While you were sleeping, an Oregon lawmaker was talking. And talking, and talking, and talking. Those who had never heard of the man before are now wondering, who is Sen. Jeff Merkley, whose 15-hour speech kept the Senate up all night? Right now, he's Supreme Court nominee Neil Gorsuch's biggest problem, but that could end on Thursday, because Merkley's speech wasn't technically a filibuster, according to the Washington Post. While nothing can stop a filibuster, Senate Majority Leader Mitch McConnell moved to end the debate on Tuesday, and his motion will be up for a vote on Thursday. At that point, Republicans are expected to invoke cloture, also known as the "nuclear option," allowing a simple majority vote on Gorsuch.
Although Merkley's speech was largely ceremonial, it did highlight just how strongly he and other Democrats oppose Gorsuch's nomination. Merkley has long been a proponent of the talking filibuster, and in addition to speaking about his misgivings with Gorsuch, he also called attention to the fallacy of the Republican argument against the nomination of former President Barack Obama's Supreme Court nominee, Merrick Garland. Republicans argued that the position shouldn't be filled in an election year, but according to the Post, one-third of U.S. presidents have appointed Supreme Court justices during election years, including President Donald Trump's hero, Andrew Jackson.
Trump must admire Merkley's stamina, a quality that's very important to him in a leader. But standing and talking might be the easiest 15-and-a-half hours Merkely's ever had; in 2012, he spent the same amount of time completing an Iron-distance triathlon, which entailed 2.4 miles of swimming, 112 miles of biking, and 26.2 miles of running (yes, a full marathon after all that). Compared to that, simply clocking in an extra-long shift at work must have felt like child's play.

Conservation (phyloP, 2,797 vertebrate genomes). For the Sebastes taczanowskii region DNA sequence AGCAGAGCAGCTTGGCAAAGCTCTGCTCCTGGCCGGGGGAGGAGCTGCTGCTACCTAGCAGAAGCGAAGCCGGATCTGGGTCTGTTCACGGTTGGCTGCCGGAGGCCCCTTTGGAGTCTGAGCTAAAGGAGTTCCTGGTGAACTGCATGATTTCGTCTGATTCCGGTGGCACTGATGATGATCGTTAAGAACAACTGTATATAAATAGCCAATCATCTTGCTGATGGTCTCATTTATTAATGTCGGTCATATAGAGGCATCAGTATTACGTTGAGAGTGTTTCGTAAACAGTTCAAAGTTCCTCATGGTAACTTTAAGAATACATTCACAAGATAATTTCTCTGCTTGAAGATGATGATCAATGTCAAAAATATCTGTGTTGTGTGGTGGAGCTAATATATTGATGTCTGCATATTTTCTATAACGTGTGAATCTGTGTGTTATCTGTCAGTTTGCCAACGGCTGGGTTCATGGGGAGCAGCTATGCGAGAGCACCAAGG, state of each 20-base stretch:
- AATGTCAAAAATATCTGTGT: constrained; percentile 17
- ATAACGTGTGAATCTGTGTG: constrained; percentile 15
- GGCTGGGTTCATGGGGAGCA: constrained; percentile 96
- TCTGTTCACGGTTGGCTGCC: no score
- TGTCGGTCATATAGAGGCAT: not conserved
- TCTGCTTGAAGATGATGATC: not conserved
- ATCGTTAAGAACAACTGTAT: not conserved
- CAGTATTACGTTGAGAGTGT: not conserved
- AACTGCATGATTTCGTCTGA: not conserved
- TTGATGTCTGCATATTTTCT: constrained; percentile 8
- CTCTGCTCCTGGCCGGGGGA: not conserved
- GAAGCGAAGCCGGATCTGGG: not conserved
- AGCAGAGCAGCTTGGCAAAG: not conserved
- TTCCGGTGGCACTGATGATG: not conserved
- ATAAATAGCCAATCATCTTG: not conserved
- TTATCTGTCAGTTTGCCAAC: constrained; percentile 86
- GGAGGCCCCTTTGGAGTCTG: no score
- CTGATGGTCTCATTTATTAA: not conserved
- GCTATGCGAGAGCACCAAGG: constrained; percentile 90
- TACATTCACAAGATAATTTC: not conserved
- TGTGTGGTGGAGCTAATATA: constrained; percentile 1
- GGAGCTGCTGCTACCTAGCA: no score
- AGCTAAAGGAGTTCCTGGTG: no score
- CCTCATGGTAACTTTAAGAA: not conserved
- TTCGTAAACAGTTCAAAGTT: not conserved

On the issues, Merkley supports many of the talking points that got Trump elected. The senator is proud of his working class roots, and champions "honest work" and "strong families," restoring jobs, supporting small businesses, and ending U.S. dependence on foreign oil. He's spoken out against the Trans-Pacific Partnership and NAFTA, and he's more into buying American than the president. But don't call him a moderate just yet; he's also passionate about protecting consumers from banks, fighting climate change, making college more affordable, women's rights, and LGBTQ equality.
Merkley's past work includes amending the Affordable Care Act to include a guarantee that working moms receive ample breaks and a clean, private space to breastfeed or pump at work. When McConnell famously silenced Massachusetts Sen. Elizabeth Warren during a debate on Attorney General Jeff Sessions in February, it was Merkley who later spoke for Warren, reading a portion of a letter by Coretta Scott King that criticized Sessions. Just like Warren did before him, on Tuesday night, Merkley persisted.